How can science improve our relationships
Science diplomacy is diverse. When official channels are restricted, science can help restore trust and build credibility. At the same time, science diplomacy helps to deepen existing partnerships and improve mutual understanding in international relations. It enables a constructive dialogue across national and cultural borders because it relies on the universal language of science and is based on the values and standards of science. Science diplomacy also supports scientists around the world who are exposed to oppression and human rights violations. Another dimension is to use scientific expertise to overcome global challenges and acute crises.
The Leopoldina is active in science diplomacy in various ways:
Human Rights Committee of the Leopoldina
The Human Rights Committee (HRC) of the Leopoldina supports scientists around the world who are exposed to reprisals for their scientific work. The Leopoldina is a member of the International Human Rights Network of Academies and Scholarly Societies (H.R. Network).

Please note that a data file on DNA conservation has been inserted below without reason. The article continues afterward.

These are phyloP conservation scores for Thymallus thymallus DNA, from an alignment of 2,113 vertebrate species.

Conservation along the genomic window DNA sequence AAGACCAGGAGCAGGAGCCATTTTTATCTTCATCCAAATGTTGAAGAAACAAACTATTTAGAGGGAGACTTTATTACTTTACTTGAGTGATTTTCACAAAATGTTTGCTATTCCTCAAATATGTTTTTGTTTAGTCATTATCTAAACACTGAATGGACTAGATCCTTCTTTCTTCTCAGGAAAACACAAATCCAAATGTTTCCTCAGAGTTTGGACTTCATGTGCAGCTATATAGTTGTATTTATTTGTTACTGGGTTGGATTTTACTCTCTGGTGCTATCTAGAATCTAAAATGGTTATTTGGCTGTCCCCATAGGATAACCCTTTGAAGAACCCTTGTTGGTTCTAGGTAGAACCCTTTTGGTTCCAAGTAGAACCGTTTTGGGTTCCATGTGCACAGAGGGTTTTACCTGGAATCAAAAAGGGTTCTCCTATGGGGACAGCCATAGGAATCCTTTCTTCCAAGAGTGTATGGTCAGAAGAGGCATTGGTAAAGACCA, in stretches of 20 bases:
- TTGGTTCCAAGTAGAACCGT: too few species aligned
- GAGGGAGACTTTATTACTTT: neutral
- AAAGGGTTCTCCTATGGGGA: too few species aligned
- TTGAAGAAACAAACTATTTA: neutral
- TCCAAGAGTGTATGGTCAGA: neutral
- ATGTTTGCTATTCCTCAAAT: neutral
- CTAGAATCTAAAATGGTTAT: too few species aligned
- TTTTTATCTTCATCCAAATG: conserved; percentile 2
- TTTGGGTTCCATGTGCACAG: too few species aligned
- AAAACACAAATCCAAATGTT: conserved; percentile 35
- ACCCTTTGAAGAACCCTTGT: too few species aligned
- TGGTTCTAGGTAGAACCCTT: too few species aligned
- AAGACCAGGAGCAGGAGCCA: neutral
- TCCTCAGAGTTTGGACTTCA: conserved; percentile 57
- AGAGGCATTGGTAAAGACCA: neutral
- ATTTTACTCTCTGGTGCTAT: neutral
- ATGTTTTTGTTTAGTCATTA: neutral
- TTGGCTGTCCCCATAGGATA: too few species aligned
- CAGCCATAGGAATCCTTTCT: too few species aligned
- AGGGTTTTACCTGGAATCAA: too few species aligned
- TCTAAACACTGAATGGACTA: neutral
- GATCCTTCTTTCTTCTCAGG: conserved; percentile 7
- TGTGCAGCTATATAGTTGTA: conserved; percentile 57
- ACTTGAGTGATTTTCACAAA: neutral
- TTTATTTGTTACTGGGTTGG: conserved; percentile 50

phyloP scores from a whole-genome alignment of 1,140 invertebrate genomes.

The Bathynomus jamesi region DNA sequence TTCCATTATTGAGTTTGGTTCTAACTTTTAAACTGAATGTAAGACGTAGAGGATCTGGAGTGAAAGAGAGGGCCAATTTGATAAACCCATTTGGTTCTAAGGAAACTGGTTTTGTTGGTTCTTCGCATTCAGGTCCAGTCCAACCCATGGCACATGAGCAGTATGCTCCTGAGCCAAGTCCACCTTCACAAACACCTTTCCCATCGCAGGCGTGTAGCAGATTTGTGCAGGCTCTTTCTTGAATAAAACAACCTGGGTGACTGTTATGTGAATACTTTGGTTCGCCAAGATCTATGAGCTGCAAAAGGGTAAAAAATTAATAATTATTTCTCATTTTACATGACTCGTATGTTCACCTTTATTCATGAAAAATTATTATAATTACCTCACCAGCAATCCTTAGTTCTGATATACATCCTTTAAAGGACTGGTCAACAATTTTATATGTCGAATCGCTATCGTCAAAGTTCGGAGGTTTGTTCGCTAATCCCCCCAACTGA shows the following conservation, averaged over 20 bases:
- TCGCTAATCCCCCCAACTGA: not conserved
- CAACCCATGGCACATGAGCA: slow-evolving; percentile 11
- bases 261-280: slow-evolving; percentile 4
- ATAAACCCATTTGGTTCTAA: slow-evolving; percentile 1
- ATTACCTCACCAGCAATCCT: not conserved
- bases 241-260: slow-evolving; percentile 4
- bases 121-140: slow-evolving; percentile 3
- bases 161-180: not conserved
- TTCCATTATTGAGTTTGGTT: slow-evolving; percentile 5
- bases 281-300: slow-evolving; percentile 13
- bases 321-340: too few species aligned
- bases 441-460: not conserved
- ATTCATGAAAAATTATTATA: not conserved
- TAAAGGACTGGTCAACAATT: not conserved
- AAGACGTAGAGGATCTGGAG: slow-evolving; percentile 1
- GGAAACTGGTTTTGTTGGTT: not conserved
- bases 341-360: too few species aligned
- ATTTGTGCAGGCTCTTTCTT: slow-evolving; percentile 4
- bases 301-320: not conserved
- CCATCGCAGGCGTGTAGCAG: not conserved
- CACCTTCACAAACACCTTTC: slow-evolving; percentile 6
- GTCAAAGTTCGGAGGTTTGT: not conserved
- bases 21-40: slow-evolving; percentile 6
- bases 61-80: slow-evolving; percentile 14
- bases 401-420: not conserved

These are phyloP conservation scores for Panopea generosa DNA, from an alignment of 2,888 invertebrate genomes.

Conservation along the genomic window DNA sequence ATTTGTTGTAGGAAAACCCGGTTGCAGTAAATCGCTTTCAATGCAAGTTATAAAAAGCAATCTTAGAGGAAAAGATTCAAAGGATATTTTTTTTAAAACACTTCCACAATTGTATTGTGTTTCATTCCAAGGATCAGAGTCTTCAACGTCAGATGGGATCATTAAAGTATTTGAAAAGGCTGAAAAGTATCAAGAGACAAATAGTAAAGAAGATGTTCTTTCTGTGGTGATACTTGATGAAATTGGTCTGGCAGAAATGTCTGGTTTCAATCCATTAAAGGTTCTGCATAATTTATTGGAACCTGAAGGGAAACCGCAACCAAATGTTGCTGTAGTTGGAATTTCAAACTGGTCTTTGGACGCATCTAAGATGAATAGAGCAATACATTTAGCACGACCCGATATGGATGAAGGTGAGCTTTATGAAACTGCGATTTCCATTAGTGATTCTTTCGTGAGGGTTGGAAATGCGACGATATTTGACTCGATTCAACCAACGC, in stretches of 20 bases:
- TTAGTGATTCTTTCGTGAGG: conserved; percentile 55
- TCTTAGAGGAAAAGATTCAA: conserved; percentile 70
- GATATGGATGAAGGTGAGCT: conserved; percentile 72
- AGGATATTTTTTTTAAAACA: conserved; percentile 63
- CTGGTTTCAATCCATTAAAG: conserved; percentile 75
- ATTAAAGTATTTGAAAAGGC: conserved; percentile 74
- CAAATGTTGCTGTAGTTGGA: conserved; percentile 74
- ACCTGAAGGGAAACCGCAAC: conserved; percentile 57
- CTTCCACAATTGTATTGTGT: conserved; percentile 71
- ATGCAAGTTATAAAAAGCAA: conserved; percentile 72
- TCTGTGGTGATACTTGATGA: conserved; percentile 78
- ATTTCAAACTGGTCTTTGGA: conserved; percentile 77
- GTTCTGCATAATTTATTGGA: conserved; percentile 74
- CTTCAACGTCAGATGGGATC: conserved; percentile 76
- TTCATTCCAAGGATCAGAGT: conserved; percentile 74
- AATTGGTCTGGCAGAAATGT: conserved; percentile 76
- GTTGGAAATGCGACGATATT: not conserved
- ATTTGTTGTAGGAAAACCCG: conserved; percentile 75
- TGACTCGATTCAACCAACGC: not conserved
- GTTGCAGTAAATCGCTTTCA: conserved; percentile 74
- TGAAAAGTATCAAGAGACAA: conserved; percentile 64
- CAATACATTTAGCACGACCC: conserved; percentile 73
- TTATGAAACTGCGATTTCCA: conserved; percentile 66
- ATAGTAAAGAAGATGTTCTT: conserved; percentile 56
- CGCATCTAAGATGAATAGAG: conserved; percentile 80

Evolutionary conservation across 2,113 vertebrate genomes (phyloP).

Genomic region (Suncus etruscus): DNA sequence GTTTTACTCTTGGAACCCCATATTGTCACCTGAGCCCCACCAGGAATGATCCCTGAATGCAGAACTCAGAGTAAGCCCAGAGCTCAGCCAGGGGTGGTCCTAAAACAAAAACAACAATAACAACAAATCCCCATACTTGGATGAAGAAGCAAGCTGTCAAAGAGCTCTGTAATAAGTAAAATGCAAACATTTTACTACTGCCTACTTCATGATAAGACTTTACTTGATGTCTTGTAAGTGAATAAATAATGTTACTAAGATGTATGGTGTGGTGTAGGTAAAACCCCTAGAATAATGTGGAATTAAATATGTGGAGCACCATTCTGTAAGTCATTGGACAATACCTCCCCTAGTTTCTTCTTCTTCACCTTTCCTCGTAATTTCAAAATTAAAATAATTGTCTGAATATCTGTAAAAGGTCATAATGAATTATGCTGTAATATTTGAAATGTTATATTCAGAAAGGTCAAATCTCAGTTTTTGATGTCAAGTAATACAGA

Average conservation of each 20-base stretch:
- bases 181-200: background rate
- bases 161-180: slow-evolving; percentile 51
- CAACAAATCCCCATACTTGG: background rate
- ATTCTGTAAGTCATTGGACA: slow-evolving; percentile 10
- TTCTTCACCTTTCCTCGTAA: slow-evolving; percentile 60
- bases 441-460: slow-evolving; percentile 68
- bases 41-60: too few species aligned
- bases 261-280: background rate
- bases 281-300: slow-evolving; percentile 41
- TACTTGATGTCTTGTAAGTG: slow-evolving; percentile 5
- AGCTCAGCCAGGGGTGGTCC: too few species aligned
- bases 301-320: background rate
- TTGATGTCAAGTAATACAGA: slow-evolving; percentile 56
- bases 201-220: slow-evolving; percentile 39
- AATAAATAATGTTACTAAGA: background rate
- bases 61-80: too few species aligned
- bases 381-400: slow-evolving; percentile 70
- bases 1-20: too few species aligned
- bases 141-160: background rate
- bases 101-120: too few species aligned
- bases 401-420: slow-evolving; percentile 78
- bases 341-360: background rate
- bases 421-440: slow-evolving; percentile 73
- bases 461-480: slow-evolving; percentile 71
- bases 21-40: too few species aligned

Western Balkans Process / Berlin Process
The Leopoldina has been coordinating the Joint Science Conference of the Western Balkans Process / Berlin Process since 2014. This platform brings together national representatives of the education and science systems from 14 countries. It gives recommendations to the heads of state and government for the improvement of education and science systems in connection with the accession of the Balkan countries to the EU and enables stronger regional cooperation in south-eastern Europe.
International advisory bodies
Prof. Dr. Jörg Hacker, President of the National Academy of Sciences Leopoldina from March 1, 2010 to February 29, 2020, represents the Federal Government in the European Science Advisers Forum (ESAF), the forum of the chief scientific advisers of the EU member states. In addition, as Leopoldina President, he was an ad personam member of the Scientific Advisory Board of the UN Secretary General (UNSAB) between 2014 and 2016. At UNSAB, 26 scientists from all over the world advised the UN Secretary General on sustainability issues with a global dimension.
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